How Professional Wrestling Taught Me Patience

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It took years of observing the many gimmicks of professional wrestling to understand and appreciate patience.

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May 31, 2016
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By Christopher “Flood the Drummer®” Norris

5.31.16: National – (Lifestyle): The grapple holds, body slams, and chairs shot to the head, when performed in a professional wrestling ring, are preceded by a necessary, but sometimes ignored, disclaimer: don’t try this at home! Every move executed by a trained professional in the squared circle can’t be mimicked by laymen, but there’s one thing great wrestlers do backstage, or in boardrooms, or even while on the road traveling from city to city, that the average person should aim to reenact: regularly evaluate one’s self, and one’s connection to the world’s inhabitants and, if necessary, reinvent your image and skill-set to strengthen said connection.

In other words, if your gimmick – the character or characteristics you portray in front of people, such as employers – isn’t advancing your life’s interest, freshen up your look, sound, and approach to the public. It took years of observing the business of wrestling to understand and appreciate the patience and self-awareness employed by the many men and women who – in order to maintain the audience’s attention, navigate to the top of the card, and sell tons of merchandise – reinvent themselves decade after decade, shedding personality after personality and adopting new ones, often in stride.

Mr. Paul Levesque – who achieved his greatest fame in the wrestling business portraying Triple H, whose monikers include ‘The Cerebral Assassin’ and ‘The Game’ – is, in real life, an executive with WWE, one of the world’s most popular sports-entertainment and media brands. But before Mr. Levesque, as Triple H, was an American executive and a former multi-time world champion, and prior to his run with D-Generation X, and even before his days in the mid-1990s as Hunter Hearst-Hemsley, a blue-blood from Connecticut, he wrestled briefly in WCW (World Championship Wrestling) as Terror Rising and Terra Ryzin. The gimmick was forgettable, and Mr. Levesque didn’t last long in WCW, which was bought by WWF in 2001. Mr. Levesque’s current position in the global marketplace is two decades in the making, not a result of overnight success.

 

 

 

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Mr. Levesque’s good friend, Mr. Kevin Nash, who acquired much fame in the 90s when wrestling in WWF as Diesel and in WCW under his real name, also spent decades portraying several characters before finding his big footing. Mr. Nash in 1990 wrestled as Steel, one half of a tag-team known as the Master Blasters. He then took on the name “The Master Blaster.” Shortly thereafter, Mr. Nash shed himself of the aforementioned gimmick and became Oz, a lousy character based on the Wizard of Oz. By 1992, Mr. Nash was appearing on television as Vinnie Vegas, a mobster-like character which, at one point, saw him in the same stable as Mr. Scott Hall, who would later become his co-founder of the n.W.o (New World Order), a group of outsiders who aimed to takeover WCW in the late 1990s.

When Mr. Nash exited the WWF for WCW along with Mr. Hall, who in the early 90s portrayed a bad-guy character named Razor Ramon, a equally tall white man, who had spent years as various characters that never made an impact on national audiences, was recruited to be the New Diesel, an idea that sounded good on paper but failed in real-time. The New Diesel gimmick was quickly abandoned and Mr. Glenn Jacobs, who gave that revised character its life, was repackaged as Kane, the younger brother of The Undertaker who was, according to the story-line, burnt in a fire as a child.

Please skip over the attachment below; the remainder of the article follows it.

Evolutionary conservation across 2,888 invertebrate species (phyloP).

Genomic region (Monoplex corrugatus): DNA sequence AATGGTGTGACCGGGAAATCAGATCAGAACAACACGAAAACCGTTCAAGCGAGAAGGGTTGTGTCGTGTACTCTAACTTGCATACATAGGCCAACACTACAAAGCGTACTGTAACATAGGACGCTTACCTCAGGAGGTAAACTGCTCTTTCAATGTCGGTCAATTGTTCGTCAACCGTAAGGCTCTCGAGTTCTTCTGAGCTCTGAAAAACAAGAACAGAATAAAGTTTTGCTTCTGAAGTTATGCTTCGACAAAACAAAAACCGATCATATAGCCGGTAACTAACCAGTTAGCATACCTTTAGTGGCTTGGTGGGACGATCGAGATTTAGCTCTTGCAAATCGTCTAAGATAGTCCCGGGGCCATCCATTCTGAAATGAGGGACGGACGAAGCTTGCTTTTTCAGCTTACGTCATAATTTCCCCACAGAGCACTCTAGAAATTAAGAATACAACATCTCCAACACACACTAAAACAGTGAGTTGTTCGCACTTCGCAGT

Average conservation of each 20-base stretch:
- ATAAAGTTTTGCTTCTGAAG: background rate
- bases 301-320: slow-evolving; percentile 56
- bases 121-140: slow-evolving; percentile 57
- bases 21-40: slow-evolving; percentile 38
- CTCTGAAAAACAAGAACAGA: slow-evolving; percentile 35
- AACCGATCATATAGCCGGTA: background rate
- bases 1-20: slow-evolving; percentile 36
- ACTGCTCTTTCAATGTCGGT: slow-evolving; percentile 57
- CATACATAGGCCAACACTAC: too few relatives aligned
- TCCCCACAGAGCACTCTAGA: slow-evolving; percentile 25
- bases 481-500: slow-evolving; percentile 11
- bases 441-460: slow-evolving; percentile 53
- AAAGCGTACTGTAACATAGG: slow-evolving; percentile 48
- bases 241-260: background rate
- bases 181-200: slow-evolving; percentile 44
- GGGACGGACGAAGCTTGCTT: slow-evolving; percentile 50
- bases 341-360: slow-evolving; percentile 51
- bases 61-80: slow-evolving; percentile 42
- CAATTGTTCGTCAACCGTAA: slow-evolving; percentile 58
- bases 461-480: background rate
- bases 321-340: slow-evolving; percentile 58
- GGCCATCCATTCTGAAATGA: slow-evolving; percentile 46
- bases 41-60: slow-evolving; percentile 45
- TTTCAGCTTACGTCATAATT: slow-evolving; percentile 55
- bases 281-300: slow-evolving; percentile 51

Mr. Jacobs, who has portrayed Kane for nearly two decades, was, prior to being the face behind the red and black mask, a fictional dentist named Isaac Yankem. Mr. Jacobs, like many of his peers mentioned in this article, employed a marvelous amount of patience in order to become a headliner and future hall-of-famer.

Everyone, whether they be a fan of professional wrestling or not, can find value and life lessons in the business, more so, in the backstage dealings. Quite often I meet young entrepreneurs who claim frustration due to their dreams not manifesting fast enough. They threaten to give up and instead walk the easy road. And even the elder entrepreneur is sometimes guilty of seeking instant gratification. It has become somewhat normal for people of all ages to want rewards worth 20 years or work though they’ve only invested two years of time.

Patience must be had by those chasing dreams, and to truly appreciate patience, one could observe the business of professional wrestling – how gimmicks are created and discontinued – and try it at home.

 

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Thanks for reading. Until next time, I’m Flood the Drummer® & I’m Drumming for JUSTICE!™

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About Christopher “Flood the Drummer®” Norris

Christopher A. Norris is an award-winning journalist, online content producer and professional drummer currently serving as the CEO of Techbook Online, a news and event company.

Christopher A. Norris is an award-winning journalist, online content producer and professional drummer currently serving as the CEO of Techbook Online, a news and event company.

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Reaching million of people across channels and platforms, Techbook Online Corporation (TBO Inc), a 2015 Echoing Green Black Male Achievement Fellowship, publishes socially relevant content that informs, engages, educates, and empowers communities. For more information visit www.techbookonline.com.

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